The I-Create lab has got into the holiday spirit this year with many crafts and decorations. All of this could not have been possible without the help of the Cricut Maker.
The Cricut Maker helped create festive houses and ornaments, all by using construction paper and the imagination of our workers!
The Cricut Maker can cut many types of paper and vinyl. Vinyl can be an adhesive or heat transfer material, both types come in a variety of colors and patterns and different textures – matte, shiny, glitter, and so much more. Adhesive vinyl is best for phone cases, car decals, and mugs. Most adhesive vinyl can stay on the desired items for quite a while, but there are many brands, and as usual, some are better than others. Heat transfer vinyl is cut first by the Cricut, then can be transferred to t-shirts, tote bags, and other cloth type items by ironing.
Other than attaching the vinyl to items, the Cricut can also cut out paper to make fun boxes, cards, and, in the lab’s case, decorations for the holidays, as seen above.
To better understand the Cricut Maker, follow this tutorial. When working on the Cricut and other equipment in the lab, your only limitation is your imagination. We do encourage you to come to the lab, however, with your file or design ready to go. With the Cricut Maker, you can use the app’s design space to create a design with free ready-to-go shapes and objects. Another free option is searching online for free SVG files. I did just that to find this Valentine’s day treat box. If you want a more intricate design, those can be purchased on the Cricut website before coming to the lab.
This particular project requires two pieces of construction paper, the Light Grip Cricut mat that will hold the paper in place, and markers to create designs on the candy boxes (optional).
Materials gathered, now it’s time to enter the Cricut Maker app where previous work and ideas have been made. From here, we will proceed to the new project square with the plus sign.
The canvas page will open, where you can customize the size, however, keep in mind the Cricut width is restricted to 12 inches. The I-Create lab has the necessary mats to place vinyl and paper sizes 12×12 and 12×24. Here you can upload a SVG file found online with the left icon named upload.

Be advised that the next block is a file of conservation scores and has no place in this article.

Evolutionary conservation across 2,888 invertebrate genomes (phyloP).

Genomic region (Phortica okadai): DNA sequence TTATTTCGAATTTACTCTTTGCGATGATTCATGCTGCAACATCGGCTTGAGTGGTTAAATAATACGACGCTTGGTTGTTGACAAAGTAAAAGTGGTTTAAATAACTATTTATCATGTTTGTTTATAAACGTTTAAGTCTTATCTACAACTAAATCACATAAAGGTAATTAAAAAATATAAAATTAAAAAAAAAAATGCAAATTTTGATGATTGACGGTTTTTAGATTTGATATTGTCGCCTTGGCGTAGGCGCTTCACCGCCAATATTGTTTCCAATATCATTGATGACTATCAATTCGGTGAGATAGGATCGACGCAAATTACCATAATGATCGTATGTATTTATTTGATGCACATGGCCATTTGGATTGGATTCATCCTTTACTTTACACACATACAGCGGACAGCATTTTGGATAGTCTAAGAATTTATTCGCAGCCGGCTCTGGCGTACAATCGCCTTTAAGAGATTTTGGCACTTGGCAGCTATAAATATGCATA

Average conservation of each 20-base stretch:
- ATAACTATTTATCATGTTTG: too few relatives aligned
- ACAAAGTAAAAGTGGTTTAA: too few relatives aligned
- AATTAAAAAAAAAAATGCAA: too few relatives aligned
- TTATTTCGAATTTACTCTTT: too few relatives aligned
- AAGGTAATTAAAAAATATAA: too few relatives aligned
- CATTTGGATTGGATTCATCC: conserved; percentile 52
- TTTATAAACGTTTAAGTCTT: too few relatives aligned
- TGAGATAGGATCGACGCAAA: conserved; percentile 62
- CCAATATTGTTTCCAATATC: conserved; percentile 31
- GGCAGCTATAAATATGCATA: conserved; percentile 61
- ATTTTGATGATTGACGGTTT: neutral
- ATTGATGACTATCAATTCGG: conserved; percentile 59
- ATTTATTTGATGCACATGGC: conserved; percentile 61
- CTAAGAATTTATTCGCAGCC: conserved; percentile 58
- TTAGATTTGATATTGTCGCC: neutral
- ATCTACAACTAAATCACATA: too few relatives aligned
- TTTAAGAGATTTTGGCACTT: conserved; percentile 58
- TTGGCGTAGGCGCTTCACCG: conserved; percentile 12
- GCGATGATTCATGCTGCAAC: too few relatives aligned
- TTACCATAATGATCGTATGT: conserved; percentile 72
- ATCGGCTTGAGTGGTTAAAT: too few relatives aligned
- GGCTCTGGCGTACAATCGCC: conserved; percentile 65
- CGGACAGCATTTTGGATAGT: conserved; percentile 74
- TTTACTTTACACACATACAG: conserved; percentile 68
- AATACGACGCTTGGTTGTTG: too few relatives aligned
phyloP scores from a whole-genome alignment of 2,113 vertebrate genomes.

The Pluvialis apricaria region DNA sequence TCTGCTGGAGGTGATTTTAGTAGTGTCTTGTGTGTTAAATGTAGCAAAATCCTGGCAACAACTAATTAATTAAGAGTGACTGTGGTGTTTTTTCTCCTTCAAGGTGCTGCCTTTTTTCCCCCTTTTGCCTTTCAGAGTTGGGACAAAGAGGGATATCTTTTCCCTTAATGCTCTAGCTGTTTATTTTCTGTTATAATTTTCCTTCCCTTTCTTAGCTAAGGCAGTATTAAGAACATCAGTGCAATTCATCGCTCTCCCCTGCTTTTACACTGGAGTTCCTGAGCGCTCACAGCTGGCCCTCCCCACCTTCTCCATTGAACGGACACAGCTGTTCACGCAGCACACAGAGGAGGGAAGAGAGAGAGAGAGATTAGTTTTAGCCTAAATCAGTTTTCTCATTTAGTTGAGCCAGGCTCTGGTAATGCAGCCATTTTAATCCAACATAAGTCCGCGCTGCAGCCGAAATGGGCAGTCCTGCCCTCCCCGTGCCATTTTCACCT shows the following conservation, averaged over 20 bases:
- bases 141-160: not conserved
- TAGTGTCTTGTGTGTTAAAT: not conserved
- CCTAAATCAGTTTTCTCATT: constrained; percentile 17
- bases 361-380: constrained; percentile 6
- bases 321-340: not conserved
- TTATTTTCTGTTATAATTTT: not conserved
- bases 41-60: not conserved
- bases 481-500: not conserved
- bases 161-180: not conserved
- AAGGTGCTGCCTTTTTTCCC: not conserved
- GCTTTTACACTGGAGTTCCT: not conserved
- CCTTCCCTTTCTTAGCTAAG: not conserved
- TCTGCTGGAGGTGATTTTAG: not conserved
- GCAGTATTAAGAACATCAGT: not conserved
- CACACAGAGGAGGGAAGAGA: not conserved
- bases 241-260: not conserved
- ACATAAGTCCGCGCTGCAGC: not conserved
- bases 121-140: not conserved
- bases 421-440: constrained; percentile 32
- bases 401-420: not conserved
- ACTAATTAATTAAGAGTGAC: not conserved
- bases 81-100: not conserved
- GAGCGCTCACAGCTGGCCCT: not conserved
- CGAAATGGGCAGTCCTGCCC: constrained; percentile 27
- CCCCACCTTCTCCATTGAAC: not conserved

On the right side, you can see which lines are going to be cut or scored. Some lines transferred as cut lines and not score line, so I selected these lines. I then went to the top bar screen to line type and changed the lines to score lines. One of the wonderful things about the Cricut Maker is how customizable it can be.
Next I placed the paper on the mat lining up with the grid. This grid is the same as the one presented on the canvas space. This part is easy as the Cricut Maker explains the process every time.
Once the design is ready, press the green make it button. Here the type of material in use is asked, and a tool check is made. Now time to load the mat into the machine.
The mat goes under the guides on either side. Push the mat so it slightly touches the rollers on each side. From here, the load/unload bottom will be blinking, once pressed the mat will be loaded into the Cricut.
Check over everything one more time, and Cricut C should be blinking. After pressing this, the machine will get to work! This process was repeated to create the other side of the box.
Once the paper is cut out, carefully unload the mat by pressing the load/unload button. Then carefully pull the paper off and follow any instructions given to you about the file. For example, the file I choose told me to fold down all the score lines before trying to folder everything together. There may be extra instructions or tips with every design so, keep that in mind.
After the paper was folded and after many human errors a very cute box for any occasion is made!!
Sounds like fun but not entirely sure you understand? No worries, visit the I-Create page to make an appointment today. Once arriving, we’re always happy to walk you through the making process!